Speaking of staying focused on the story, you may want to try doing so thanks to the games two biggest flaws: bugs and pacing. Arkham Origins is littered with problems in the tech department from falling through floors, combat sequences where niether side can attack, completed quests that remain on the map, screen tearing, sync issues, load problems, freezes, and even some 360s suffering from corrupted save games. Patches have begun rolling out but currently they seem to focus on game breaking issues – which for the record shouldn’t be present on any game that has gone gold – instead of the minor annoyances that are far more common. As a result, all players should backup their save games either through external memory or a combination of hard drive and cloud storage just in case you suffer a loss or corruption of save data. It never happened to me, but it did to my co-host Chris (full disclosure: he played the 360 version, I reviewed the PS3 version). After encountering some random glitches the second thing you will notice is that this game is poorly paced at the beginning. It takes hours to get to something substantial and with the game’s difficulty curve leaning to the fully upgraded Batman and an early boss fight that is aggravating to say the least, you’ll be discouraged early on. If you dismiss this title as nothing more than a rehash clone of Arkham City you’ll miss the wonderful way it not only handles story, but character development and interaction in the back half of the campaign. With Origins fitting in some hybrid universe where Frank Miller’s Dark Knight series meets with Chris Nolan’s recent Dark Knight movie trilogy, the unique spin from WB Montreal was fantastic. It may be hard to be invested after the slow start, but once things pick up the pace the game begins to shape into a stronger product that may even have you appreciating the lackluster early points in hindsight. A good example of this is the aforementioned boss fight; I hated it the first time through, but after tackling the dozen or so the game had to offer I replayed a harder version in New Game+ and found it quite enjoyable. All in all this is a scattered game that uses engaging storytelling, something drastically missing in this gameplay to quicktime event to cutscene formula of the generation, that can excuse the technical and gameplay flaws experienced on a regular basis. Your mileage will vary depending on how much of this you can excuse.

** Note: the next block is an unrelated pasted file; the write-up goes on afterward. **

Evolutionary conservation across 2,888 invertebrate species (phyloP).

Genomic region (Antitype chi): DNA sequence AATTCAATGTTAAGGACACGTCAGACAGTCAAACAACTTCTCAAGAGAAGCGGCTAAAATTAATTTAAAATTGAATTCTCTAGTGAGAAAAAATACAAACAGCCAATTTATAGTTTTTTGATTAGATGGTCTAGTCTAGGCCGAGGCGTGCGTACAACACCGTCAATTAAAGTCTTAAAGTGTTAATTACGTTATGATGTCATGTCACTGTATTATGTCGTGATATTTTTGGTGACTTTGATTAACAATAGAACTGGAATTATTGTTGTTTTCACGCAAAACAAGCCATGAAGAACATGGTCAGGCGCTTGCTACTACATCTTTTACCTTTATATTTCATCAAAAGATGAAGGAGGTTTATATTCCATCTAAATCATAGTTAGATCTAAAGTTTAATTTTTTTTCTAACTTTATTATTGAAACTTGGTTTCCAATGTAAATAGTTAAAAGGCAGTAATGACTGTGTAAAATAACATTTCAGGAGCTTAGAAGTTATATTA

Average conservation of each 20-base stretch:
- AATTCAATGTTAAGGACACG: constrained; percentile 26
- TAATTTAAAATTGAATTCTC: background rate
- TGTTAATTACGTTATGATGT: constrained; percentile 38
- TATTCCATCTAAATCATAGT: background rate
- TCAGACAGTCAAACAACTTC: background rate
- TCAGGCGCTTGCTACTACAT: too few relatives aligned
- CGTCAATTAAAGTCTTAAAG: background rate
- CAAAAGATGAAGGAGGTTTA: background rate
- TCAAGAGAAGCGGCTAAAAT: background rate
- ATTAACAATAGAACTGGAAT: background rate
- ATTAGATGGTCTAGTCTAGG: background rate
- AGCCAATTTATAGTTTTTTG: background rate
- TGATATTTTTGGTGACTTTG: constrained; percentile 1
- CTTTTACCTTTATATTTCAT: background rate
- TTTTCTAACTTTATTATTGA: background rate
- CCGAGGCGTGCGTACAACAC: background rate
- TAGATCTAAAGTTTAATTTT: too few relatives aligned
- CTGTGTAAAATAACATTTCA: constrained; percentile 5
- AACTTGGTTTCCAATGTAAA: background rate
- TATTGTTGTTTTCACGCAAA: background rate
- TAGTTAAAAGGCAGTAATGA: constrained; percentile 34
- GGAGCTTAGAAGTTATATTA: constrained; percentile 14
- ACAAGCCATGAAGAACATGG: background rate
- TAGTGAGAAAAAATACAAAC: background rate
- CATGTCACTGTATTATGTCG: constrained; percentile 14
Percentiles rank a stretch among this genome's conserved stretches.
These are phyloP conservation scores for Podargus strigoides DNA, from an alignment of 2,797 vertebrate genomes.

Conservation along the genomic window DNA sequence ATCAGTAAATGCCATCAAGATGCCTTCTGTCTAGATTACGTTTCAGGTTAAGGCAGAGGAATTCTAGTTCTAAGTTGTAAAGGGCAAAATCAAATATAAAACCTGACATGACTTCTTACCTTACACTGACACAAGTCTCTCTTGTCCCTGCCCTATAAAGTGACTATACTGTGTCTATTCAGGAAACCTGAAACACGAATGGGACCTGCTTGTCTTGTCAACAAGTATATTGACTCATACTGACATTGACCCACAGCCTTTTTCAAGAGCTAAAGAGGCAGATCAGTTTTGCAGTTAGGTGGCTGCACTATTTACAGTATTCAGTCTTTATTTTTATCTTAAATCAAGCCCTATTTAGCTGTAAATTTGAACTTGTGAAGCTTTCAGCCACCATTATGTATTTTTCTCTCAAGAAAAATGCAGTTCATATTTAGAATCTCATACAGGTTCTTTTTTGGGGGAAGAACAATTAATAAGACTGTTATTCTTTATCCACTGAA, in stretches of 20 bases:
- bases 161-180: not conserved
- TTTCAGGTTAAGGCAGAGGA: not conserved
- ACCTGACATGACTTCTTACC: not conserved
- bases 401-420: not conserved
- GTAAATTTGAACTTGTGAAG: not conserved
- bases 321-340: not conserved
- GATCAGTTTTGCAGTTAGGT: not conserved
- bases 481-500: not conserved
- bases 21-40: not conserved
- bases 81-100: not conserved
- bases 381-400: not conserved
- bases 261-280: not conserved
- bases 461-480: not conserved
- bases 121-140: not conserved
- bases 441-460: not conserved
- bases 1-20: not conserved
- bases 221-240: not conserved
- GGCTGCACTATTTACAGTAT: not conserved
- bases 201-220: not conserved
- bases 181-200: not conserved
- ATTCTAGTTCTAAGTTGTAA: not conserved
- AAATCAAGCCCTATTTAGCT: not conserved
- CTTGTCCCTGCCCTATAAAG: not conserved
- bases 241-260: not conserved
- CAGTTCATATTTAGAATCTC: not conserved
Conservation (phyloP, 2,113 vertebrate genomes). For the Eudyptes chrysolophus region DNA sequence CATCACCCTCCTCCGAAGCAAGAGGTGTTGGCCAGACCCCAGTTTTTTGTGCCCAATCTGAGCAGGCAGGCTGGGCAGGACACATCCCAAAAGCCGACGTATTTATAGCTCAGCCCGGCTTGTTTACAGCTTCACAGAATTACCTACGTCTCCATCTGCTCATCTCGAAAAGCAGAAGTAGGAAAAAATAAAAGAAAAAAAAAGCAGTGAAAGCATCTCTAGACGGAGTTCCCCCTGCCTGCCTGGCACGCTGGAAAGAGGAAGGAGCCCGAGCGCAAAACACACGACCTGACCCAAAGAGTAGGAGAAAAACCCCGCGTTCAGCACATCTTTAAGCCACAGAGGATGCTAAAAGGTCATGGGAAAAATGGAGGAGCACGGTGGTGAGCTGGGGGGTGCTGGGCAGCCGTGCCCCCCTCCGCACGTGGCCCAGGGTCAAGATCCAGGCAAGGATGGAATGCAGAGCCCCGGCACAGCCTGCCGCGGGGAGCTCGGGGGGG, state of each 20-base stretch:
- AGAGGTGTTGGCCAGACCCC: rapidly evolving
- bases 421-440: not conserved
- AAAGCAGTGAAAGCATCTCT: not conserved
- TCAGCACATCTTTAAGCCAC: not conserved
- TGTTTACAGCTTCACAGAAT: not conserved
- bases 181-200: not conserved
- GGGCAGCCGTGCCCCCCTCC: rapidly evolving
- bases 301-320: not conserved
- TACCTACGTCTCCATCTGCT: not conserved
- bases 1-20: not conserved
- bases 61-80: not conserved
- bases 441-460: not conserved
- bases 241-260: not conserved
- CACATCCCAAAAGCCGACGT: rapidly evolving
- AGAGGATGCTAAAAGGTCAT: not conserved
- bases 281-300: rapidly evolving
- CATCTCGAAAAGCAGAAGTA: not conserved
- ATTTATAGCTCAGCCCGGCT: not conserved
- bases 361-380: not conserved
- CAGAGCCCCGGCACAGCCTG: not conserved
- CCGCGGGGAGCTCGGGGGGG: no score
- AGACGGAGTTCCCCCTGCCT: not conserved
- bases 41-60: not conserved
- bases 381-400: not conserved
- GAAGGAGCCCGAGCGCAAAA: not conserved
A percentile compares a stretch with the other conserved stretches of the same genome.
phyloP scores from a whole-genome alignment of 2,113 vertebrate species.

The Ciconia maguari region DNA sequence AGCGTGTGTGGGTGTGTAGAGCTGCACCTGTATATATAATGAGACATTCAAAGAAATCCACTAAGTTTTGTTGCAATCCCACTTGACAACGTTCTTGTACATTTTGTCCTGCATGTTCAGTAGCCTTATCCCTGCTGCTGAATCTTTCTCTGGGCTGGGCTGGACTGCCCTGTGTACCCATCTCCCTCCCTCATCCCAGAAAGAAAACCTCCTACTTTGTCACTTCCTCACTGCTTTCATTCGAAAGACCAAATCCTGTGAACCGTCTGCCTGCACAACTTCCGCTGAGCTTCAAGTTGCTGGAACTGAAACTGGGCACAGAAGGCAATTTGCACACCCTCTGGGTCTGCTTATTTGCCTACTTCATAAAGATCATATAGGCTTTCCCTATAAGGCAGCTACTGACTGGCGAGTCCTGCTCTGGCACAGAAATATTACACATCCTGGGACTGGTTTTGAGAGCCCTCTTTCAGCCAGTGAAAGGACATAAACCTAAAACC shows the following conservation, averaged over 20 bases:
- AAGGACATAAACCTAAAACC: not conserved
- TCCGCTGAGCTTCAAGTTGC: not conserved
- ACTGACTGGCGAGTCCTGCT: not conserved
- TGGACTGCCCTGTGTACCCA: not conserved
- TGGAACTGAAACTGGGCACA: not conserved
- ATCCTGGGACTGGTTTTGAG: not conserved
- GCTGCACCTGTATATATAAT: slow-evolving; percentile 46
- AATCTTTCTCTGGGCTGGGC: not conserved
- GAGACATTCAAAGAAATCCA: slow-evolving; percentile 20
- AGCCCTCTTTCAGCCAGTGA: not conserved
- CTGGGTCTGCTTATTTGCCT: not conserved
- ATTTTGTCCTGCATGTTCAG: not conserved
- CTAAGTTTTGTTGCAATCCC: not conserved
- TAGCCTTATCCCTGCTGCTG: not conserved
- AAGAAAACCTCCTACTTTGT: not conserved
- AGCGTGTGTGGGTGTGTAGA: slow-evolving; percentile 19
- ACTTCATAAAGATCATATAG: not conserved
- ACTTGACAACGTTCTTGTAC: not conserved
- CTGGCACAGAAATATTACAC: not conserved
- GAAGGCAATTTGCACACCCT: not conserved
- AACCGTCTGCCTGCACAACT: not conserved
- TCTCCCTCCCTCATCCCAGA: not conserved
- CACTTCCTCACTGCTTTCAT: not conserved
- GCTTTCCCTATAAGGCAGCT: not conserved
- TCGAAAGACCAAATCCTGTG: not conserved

On the multiplayer front, Splash Damage yet again proves that it has the ability to come up with a unique concept but that the developer still hasn’t found a way to force players to obey the rules. As the age old “you can lead a horse to water but you can’t make him drink” saying goes, Arkham Origins Online has an interesting concept that falls apart thanks to the predictable behavior of gamers. Currently there is only one game mode that has two teams of three gang members against one another trying to hold certain capture points in a third-person shooter. While these six gang members on two teams (one Joker, one Bane) duke it out, the heroes Batman & Robin sweep in to muck up everyone’s plans. As a hero you will be tasked with taking out gang members, preventing points from being captured, and intimidating both sides, all while using the gameplay from the single player to heavily assist in your efforts against ground troops. Throughout each mission there will be a halfway point where a single gang member can swap out to their boss, allowing them to become the rocket launcher equipped powerhouse Bane or the more meager Joker that has two extremely strong guns and plenty of tricks and traps at his disposal. Everything seemed to be properly balanced, so a tip of the hat to Splash Damage for coming up with a somewhat unique take on multiplayer that has the draw of other successes like Assassin’s Creed. Where Arkham Origins and Assassin’s Creed differ is that multiplayer can be dragged to a boring halt if you find yourself in a game where the gang members wish to rack up kills instead of securing capture points. You may win and technically it is a tactical strategy, but this type of multiplayer requires that the gangs be constantly rivaled and moving around to keep the flow of play alive and once a team decides to bear down and camp it all falls apart. Not only that, but due to the Arkham series roots of being a single player game, many players seem to be avoiding the mode completely resulting in long queues to finally get a room of eight players, which is required to start a game. Hopefully with the holiday rush a larger population of those that play by the rules will become more commonplace. If you find a solid room of people having fun and playing by the rules – especially if you can form a group for a private match of eight – then this can very well become the new addictive online game.